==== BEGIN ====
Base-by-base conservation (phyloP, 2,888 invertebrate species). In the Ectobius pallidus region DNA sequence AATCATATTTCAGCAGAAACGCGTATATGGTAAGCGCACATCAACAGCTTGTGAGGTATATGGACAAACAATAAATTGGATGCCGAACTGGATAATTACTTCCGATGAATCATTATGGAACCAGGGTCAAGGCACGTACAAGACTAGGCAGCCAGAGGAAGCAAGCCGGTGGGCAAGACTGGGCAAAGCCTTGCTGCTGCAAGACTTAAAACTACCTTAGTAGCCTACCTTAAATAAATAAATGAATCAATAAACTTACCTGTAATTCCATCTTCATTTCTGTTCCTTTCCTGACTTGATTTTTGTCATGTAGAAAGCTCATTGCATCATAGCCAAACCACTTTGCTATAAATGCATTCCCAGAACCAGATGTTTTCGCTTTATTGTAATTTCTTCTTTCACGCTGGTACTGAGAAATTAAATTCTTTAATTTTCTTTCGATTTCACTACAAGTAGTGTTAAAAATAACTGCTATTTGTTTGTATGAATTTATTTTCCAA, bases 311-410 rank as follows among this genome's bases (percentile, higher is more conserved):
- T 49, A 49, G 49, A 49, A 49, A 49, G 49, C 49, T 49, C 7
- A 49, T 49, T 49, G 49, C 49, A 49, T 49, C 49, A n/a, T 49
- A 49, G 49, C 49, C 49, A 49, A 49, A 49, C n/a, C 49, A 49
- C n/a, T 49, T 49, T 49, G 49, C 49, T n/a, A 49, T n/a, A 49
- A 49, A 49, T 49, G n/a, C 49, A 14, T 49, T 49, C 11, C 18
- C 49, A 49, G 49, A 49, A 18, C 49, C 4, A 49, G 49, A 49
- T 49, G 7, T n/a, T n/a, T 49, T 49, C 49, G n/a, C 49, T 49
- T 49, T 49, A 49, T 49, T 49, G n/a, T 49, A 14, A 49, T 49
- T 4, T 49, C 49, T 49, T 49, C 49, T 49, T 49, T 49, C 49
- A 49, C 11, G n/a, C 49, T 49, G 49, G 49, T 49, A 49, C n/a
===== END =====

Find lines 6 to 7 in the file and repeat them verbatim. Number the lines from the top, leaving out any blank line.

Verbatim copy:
- A 49, A 49, T 49, G n/a, C 49, A 14, T 49, T 49, C 11, C 18
- C 49, A 49, G 49, A 49, A 18, C 49, C 4, A 49, G 49, A 49